A gang who laundered cash from a multi-million pound telephone banking scam have been given prison sentences.
A group of fraudsters, some of whom are from South Shields, used actors' voices and fake dialling tones to convince bank customers to hand over account security details over the phone then drained all of the cash they could.
Newcastle Crown Court heard a company in Aberdeen lost £1.5m from its business account and another firm in Northern Ireland lost £1.47m through the fraud.
More than £700,000 was taken from an account belonging to the Institute of Animal Health in the scam.
Personal banking customers also lost thousands of pounds, often their entire life savings.
A judge said the scale of the sophisticated, nationwide fraud was "breathtaking" and duped vulnerable pensioners as well as senior officials within international firms.
The court heard criminals used personal data obtained from unknown sources to contact bank customers about fraudulent activity on their accounts.
The caller would convince the customer they were a genuine bank official by telling the account holder to hang up and call back, but kept the line open and never ended the original connection.
Judge Tim Gittins said: "In a sophisticated fashion, that is unusual, they used multiple actors and fake dialing tones to convince them they were being transferred through various departments before persuading them it was safe to depart further security information and allow illicit withdrawals."
Judge Gittins said the scam caused "misery and heartache" to the victims.
The judge added: "It wasn't just vulnerable, older victims targeted and manipulated but financially literate senior officers within international companies."
The court heard once the criminals had access to the victims' accounts, cash would be moved out at high speed and then processed through various "mule" accounts to try and hide it from the authorities.
Four men, who prosecutors accept were low down in the criminal chain of command and were not directly involved in the phone calls or frauds, have now been given jail sentences for laundering money made from the scam.
Mohammed Ali, 24, of Hatfield Square, South Shields, was found guilty by a jury of allowing almost £240,000 of the stolen money to pass through his accounts. He has been jailed for 18 months.
The court heard his involvement in the scam was "totally out of character" and he has led and otherwise positive life.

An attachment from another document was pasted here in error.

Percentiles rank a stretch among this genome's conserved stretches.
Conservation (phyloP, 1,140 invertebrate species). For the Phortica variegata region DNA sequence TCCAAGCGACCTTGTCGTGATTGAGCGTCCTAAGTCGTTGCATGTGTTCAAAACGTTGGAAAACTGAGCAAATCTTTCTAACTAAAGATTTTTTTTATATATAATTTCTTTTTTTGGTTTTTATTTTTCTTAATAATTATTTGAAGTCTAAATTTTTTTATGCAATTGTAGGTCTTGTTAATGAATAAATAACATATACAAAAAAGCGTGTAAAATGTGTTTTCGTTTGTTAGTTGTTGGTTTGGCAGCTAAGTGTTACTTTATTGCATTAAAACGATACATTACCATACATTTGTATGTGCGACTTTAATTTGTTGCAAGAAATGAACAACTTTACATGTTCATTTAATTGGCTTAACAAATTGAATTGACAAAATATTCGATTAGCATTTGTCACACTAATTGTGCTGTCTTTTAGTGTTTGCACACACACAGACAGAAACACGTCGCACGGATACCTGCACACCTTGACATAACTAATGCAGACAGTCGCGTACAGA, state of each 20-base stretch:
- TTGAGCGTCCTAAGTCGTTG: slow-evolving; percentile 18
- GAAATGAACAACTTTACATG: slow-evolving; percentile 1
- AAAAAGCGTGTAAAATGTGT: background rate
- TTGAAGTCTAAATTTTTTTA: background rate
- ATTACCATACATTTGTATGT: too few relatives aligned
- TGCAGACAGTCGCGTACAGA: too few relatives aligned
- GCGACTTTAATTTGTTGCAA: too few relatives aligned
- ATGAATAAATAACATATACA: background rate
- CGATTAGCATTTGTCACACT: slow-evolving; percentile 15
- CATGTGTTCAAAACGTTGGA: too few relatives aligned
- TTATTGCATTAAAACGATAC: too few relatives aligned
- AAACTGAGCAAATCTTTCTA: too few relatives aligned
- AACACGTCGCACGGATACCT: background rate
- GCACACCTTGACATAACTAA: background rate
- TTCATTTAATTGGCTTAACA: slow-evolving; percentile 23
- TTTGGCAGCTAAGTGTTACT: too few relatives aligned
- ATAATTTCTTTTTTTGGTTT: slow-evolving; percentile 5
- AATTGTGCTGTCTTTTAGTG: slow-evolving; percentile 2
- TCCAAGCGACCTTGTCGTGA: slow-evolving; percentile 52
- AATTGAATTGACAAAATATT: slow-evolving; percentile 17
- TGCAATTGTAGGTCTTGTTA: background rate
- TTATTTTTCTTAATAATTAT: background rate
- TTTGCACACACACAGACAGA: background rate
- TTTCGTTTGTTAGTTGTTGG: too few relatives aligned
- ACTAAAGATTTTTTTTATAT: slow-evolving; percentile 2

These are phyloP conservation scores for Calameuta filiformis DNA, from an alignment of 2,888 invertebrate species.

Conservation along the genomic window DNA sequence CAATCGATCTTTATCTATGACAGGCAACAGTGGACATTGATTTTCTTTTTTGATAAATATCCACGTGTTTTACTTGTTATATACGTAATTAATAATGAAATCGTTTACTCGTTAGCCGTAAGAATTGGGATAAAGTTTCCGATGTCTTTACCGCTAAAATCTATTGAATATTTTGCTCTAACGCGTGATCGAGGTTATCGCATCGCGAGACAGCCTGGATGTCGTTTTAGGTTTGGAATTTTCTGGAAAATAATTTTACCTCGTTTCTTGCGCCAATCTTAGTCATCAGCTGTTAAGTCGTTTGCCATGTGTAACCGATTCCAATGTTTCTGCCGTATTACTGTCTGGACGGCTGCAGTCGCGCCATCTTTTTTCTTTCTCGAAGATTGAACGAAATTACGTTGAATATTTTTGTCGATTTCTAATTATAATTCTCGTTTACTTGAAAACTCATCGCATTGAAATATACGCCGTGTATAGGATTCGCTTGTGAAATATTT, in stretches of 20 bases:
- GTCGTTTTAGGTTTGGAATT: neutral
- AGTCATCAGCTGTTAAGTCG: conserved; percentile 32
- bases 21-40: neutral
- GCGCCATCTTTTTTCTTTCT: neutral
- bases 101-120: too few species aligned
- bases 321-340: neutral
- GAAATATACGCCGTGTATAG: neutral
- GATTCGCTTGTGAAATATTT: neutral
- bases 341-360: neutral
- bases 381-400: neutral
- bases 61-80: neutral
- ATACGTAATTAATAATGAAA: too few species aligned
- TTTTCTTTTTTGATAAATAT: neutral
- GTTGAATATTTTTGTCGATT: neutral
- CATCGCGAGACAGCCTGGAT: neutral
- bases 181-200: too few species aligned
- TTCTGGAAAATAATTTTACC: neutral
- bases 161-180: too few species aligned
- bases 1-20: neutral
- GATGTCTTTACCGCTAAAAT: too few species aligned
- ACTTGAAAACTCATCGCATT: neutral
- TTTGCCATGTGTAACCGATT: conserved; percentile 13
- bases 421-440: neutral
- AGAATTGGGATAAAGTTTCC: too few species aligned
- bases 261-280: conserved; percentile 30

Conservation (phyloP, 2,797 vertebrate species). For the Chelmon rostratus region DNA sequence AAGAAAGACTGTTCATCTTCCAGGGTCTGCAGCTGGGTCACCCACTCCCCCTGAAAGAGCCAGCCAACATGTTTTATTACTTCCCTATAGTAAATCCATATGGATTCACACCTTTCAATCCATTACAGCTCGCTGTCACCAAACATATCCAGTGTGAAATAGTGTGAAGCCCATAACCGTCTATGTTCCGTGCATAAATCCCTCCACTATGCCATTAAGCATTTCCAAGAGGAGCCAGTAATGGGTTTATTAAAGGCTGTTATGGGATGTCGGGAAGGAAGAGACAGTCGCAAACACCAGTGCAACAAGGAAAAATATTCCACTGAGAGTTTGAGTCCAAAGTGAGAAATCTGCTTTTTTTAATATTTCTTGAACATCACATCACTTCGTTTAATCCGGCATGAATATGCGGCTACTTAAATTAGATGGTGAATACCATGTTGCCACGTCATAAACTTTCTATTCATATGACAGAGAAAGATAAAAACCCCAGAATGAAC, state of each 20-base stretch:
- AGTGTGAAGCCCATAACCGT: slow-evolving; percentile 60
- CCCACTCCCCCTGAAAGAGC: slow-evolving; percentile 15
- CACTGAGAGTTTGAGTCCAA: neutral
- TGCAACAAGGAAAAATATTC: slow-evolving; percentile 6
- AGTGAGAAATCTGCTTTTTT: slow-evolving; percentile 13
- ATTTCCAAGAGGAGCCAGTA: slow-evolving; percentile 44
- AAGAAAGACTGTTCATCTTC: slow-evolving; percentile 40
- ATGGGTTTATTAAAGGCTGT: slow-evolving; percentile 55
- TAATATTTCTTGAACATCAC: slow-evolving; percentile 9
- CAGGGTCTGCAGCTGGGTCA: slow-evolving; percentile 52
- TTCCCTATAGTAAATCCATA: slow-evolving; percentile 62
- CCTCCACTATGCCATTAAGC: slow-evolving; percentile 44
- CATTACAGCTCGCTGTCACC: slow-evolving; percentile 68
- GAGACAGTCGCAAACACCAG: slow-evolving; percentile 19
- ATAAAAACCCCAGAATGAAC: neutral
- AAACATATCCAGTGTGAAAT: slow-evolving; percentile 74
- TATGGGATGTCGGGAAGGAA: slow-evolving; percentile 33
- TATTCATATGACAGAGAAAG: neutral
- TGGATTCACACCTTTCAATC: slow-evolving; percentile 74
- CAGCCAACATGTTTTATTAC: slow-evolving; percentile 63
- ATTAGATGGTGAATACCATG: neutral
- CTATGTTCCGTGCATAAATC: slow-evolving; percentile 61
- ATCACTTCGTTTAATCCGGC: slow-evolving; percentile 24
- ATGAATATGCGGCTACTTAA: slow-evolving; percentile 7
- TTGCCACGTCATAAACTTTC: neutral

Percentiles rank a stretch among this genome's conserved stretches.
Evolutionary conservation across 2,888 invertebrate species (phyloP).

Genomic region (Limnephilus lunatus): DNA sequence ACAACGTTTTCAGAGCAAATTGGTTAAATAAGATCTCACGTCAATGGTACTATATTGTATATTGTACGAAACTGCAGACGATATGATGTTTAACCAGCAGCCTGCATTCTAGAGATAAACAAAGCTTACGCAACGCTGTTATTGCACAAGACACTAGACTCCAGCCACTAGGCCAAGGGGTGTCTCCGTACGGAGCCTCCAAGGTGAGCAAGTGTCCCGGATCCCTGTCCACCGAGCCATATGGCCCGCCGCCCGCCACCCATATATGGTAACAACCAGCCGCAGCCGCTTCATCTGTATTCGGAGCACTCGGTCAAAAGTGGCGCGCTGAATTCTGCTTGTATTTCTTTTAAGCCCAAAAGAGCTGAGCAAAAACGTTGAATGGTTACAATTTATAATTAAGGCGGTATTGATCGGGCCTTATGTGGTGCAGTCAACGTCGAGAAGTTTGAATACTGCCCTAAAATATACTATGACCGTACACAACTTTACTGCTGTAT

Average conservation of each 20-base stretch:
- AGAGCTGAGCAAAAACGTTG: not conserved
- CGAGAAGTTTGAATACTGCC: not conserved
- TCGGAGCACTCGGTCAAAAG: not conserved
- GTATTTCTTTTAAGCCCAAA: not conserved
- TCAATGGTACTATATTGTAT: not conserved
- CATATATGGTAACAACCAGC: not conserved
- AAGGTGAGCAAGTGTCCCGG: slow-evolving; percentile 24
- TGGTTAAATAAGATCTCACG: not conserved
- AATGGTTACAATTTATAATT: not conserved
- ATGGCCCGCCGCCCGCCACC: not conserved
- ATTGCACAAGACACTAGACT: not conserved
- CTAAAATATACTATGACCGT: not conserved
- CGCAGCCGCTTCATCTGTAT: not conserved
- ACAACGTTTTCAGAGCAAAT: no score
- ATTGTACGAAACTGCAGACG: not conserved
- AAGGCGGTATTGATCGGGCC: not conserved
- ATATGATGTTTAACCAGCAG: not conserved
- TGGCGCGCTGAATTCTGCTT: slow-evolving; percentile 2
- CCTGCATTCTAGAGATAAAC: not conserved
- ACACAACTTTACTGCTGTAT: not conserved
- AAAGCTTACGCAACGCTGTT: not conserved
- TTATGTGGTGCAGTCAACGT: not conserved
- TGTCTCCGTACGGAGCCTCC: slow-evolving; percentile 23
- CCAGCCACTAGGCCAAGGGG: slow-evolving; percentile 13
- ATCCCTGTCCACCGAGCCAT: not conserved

Alfas Miah, 26, of Anderson Street, South Shields, admitted allowing £160,000 of stolen cash to go through his bank. He was jailed for 13 months.
The court heard the former waiter was drawn into the illegal scheme through the promise of "easy money" and has made significant, positive life changes since his involvement.
Former HMRC worker Asif Amin, 24, of Ebor Street, South Shields, was convicted by a jury of allowing around £4,000 to go through his bank and was given a five month prison term, suspended for 12 months, with a nine month night time curfew.
He continues to deny any fraudulent activity and has never been in trouble before.
Ravideep Singh, 30, of Westmarcroft Drive, Middlesex, was convicted by jurors of involvement with much smaller sums of cash, between £20,000 and £25,000, but prosecutors said he was "higher up the chain". He was locked up for eight months.
He now accepts his involvement in the scam but has been in no trouble since and has a wife and two children.
Judge Gittins said the scam was a "professionally planned, high value phishing fraud" and that the men who laundered the money were "vital cogs" in the illegal scheme.
The judge told the four men: "This sort of offending that you engaged in allows those higher up the chain to remain remote from the sums being withdrawn.
"It allows them to plunder people's bank accounts in the same way that burglars engage in their operations only because there are people prepared to assist them in disposal of the goods by handling them."
The court heard the offences took place between December 2012 and June 2015 and all four men, who were younger and more naive, have stayed out of trouble since.